POLITICO learned that former President Donald Trump hired a company to work with the Jan. 6 select Committee on its forthcoming subpoena.
The Dhillon Law Group already represents numerous witnesses who have appeared before this committee, including Michael Flynn (former national security advisor), Trump ally Seb Gorka, and Amy Kremer, co-founder of Women for America First. According to a source familiar with the situation, the Trump subpoena is being negotiated by the firm. It was issued last week by the committee.
Rep. Bennie Thomson (D–Miss.) is the committee’s chair. Trump’s attorneys or the committee chair, Rep. span>Bennie Thompson (D-Miss.
Harmeet Dhillon is the managing partner of the firm. She is a California Republican Committeewoman. She has headed litigation that relates to conservative causes, including opposing policies that closed down schools, churches, and businesses during the Covid epidemic. Dhillon also criticised Justice Department grand jury subpoenas she received for her other clients from previous select committees.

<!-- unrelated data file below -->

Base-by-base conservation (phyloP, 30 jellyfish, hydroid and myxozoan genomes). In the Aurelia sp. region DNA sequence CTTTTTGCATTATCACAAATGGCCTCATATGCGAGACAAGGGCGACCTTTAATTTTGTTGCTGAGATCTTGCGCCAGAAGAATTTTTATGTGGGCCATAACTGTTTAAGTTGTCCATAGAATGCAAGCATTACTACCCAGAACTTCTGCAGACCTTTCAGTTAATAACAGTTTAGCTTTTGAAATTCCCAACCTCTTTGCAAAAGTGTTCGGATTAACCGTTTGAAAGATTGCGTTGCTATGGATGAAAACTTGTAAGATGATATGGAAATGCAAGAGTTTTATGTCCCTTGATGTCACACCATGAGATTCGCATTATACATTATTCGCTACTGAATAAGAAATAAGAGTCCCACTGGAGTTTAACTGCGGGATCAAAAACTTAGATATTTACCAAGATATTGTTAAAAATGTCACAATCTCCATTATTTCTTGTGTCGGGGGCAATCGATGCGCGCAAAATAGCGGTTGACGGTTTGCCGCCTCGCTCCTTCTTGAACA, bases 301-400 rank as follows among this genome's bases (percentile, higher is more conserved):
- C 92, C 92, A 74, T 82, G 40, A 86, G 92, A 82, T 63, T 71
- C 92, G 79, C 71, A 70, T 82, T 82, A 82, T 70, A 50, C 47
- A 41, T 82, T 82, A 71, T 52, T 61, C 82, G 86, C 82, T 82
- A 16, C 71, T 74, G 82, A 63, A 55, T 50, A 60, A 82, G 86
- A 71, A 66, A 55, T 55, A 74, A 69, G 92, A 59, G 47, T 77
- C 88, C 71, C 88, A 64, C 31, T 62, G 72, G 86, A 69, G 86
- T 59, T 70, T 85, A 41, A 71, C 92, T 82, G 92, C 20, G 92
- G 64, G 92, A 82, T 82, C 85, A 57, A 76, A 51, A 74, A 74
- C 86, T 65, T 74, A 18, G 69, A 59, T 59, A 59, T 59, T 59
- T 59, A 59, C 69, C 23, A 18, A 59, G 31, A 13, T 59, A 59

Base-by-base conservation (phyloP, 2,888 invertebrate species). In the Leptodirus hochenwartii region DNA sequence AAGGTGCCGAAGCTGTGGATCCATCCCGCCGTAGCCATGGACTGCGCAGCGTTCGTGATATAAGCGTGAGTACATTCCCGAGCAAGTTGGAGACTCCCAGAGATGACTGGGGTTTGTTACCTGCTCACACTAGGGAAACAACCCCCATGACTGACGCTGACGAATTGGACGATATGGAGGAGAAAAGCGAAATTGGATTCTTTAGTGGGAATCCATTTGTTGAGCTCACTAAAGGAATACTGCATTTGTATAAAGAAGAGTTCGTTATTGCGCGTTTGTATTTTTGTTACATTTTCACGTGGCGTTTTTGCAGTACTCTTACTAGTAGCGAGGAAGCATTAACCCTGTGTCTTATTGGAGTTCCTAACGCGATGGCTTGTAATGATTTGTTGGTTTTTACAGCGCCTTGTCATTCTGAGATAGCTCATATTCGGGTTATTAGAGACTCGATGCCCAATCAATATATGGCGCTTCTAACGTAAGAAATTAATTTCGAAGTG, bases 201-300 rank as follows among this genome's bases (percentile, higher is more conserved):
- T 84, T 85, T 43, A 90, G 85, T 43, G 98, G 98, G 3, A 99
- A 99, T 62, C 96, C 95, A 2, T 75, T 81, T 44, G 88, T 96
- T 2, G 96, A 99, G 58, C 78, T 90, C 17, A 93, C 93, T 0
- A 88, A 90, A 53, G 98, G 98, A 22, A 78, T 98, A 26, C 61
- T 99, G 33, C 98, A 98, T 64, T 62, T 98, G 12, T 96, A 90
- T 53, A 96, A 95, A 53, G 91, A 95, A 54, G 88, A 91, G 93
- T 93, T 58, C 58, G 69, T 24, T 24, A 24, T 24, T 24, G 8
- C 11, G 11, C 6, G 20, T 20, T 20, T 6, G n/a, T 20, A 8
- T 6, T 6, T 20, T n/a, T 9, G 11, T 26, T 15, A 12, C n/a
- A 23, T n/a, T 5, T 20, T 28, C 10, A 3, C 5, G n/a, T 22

A spokesperson for the select commission declined to comment.
Rep. Liz Cheney, the vice-chair of the committee, was elected to serve as its chair. The subpoena would require Trump’s testimony as well as relevant documents regarding his involvement in the events leading up to the Jan. 6 attack on the Capitol by a pro Trump mob. The remaining questions include when and how it will happen.
Rep. Adam Kinzinger, a panel member (Republican from Illinois), stated Wednesday night on CNN that “I think it has been made clear… [the Subpoena] will come.” “Nothing has changed on this front. We will continue to see where we are going from here.”
The committee spent months proving that Trump is solely responsible for the violence of that day. He has also fomented his supporters’ fury through false claims of election fraud, inciting multiple attempts to undermine Joe Biden’s victory, and disrupt the transfer power.
Trump has openly expressed interest in appearing before the select committee. However, it is unlikely that he will be forced to appear before them if he challenges their subpoena. In the past 150 years, only one ex-president has been subpoenaed. Harry Truman, in 1953, was the only former president to be subpoenaed by lawmakers. He declined to appear because of a possible encroachment on separation of powers.
The issue could be litigated for years, and the committee will dissolve before the end of the current Congress.